Santa Cruz Eleven case stalled

Becky Johnson: One Woman Talking

June 2, 2012

Original Post

 Endless hearings ordered to appear before Judges where nothing of substance

happens is part of the problem, and part of the abuse

by Becky Johnson
June 2, 2012

Santa Cruz, Ca. — In what has become a long series of dreary court hearings where almost nothing happens, Judge Sillman did not fail to disappoint. Friday, the June 1st hearing was ostensibly to install defendant, Brent Adams’ public defender, to consider whether DA Rebekah Young had finally turned over sufficient discovery, and to set a new, NEW date for a preliminary hearing (This will be my THIRD date for a preliminary hearing).  In all of these hearings, should any defendant not appear in the proper court at the proper time, a warrant is issued for their arrest.

I call it punishment prior to conviction.  DA Bob Lee and his henchwoman, Rebekah Young have been hanging up the lives of 11 citizen activists, overcharging them with duel felonies and misdemeanors, and smeared them as “vandals” and “trespassers” who “don’t respect private property.” His attack on alternative media journalists is naked and self-serving. How can one journalist covering the event be ignored and another charged with felonies for the same actions? But this is the essence of the charges against nearly half of the defendants. One hundred to three-hundred people went into the building in 3 days time, but only these 11 have been charged.

In court on Friday, June 1st, Sillman curtly announced that the attorney he had appointed for Brent Adams the previous week “was not available” and that he was in the process of locating whether Attorney Charlie Stevens was in the building and could be appointed. Adams, who has been appearing pro per since his former PD, Ryan Murphy, discharged himself a week ago, told Sillman ” I’ve already spoken with a Public Defender and he’s agreed to represent me.”

“Who is that?” Sillman asked.

“Jonathan Gettleman,” Brent replied.
“We are not in the process of reaching that particular name,” Sillman replied and ordered all defendants back in court ANOTHER week later at 8:15AM rather than appoint Gettleman on the spot. That means all 5 defendants, their 5 attorneys, press, and supporters must yet again rearrange their schedules, find transportation, parking, and appear under threat of arrest AGAIN because Sillman refused to appoint a PD that the defendant wanted and would be satisfied with.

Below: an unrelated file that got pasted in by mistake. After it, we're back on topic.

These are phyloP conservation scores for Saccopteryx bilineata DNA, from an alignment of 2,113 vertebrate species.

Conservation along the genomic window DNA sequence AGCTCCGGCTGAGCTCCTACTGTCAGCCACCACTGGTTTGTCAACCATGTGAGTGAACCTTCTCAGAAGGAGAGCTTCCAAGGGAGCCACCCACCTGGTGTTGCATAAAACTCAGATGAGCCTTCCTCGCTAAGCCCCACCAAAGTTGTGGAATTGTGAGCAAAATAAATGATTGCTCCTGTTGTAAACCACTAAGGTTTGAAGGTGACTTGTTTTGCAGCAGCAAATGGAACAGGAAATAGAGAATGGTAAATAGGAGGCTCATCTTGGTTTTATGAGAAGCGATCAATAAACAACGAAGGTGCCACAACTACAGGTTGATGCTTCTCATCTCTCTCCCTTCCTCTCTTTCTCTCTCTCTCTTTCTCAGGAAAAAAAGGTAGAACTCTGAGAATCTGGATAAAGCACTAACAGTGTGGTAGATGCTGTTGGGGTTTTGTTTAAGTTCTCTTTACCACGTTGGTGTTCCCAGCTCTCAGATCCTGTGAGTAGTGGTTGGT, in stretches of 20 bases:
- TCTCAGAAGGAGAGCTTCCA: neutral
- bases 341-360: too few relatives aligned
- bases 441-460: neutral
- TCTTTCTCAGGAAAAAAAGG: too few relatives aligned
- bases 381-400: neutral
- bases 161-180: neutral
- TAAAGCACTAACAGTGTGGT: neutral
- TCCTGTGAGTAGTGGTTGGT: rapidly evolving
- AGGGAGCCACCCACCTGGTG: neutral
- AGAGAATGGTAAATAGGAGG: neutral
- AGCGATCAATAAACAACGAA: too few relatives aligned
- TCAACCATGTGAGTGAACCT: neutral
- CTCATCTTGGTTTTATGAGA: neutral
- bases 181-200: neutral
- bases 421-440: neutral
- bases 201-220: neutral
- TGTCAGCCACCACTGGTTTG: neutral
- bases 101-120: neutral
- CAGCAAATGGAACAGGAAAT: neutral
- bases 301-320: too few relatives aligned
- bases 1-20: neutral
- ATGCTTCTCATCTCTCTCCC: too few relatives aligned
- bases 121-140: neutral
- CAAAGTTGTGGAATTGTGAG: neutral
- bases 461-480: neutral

For me, it’s deja vu all over again.  Judge Ariadne Symons took five hearings to appoint me a public defender, when she could have appointed the attorney I wanted on day one. She accused me of having “other income” and challenged  that since I own a 15 year old car that I had recently purchased for $1,500,  as “proof” that I was income-eligible for the services of a public defender.

We all saw the results of failing to appear at one of Sillman’s hearings. When DA Rebekah Young refiled charges on two defendants whose charges had previously been dismissed by Judge Paul Burdick, she ordered defendants Cameron Larendau and Franklin “Angel” Alcantara to be present in court at 8:30AM. When neither defendant nor either of their attorneys appeared, Sillman ordered a warrant issued for each of them. But supporters murmured that it was highly unlikely that all four people had blown off the hearing. A far more likely scenario was that DA Rebekah Young had made yet another misstep and failed to notify anyone properly.

This judicial merry-go round is getting me queasy.  The next surreal act is scheduled for June 8th at 8:15AM in Dept. 6.  Meanwhile, “victim” Wells Fargo Bank has not rented 75 River Street yet, and with an asking rental of $35, 231.34 per month, it’s going to be a cold day in hell before anyone rents that building. And if the 11 (now 7) defendants wind up in prison with felony convictions, well, Wells Fargo wins. You see, Wells Fargo is the biggest investor in the for-profit prison industry in the United States. Not only do they tell the police and DA to do their bidding at public expense, but they profit from anyone jailed, whether justly or not.